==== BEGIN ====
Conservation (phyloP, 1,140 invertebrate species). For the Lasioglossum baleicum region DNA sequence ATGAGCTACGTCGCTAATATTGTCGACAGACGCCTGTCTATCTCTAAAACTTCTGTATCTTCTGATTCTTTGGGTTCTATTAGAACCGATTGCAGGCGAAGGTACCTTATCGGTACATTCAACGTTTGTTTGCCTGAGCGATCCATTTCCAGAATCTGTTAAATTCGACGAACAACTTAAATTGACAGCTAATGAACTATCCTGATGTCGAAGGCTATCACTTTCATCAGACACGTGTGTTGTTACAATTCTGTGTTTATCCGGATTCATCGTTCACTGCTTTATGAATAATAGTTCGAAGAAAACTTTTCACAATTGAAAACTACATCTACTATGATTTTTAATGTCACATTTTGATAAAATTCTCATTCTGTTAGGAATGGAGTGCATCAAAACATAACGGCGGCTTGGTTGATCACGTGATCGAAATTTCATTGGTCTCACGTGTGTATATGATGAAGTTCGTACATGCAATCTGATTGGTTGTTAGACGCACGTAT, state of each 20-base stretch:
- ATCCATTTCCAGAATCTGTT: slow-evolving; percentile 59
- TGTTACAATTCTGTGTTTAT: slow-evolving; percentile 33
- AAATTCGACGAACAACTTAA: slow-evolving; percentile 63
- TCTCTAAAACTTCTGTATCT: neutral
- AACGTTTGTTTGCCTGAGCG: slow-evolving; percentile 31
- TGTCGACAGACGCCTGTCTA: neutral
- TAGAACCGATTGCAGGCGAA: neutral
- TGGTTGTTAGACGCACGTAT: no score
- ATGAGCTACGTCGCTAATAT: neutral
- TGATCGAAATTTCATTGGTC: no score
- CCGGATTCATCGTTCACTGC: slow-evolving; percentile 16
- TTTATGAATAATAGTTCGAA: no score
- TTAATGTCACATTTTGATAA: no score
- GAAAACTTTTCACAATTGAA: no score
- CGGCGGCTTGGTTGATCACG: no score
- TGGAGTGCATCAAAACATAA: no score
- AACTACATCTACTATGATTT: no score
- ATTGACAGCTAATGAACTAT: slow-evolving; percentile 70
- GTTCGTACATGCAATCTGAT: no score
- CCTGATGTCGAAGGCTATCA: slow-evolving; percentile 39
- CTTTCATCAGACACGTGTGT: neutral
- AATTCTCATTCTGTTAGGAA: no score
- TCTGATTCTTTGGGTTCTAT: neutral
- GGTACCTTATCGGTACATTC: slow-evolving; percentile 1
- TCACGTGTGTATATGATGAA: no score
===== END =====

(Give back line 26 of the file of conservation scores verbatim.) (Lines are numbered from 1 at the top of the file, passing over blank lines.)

- TCACGTGTGTATATGATGAA: no score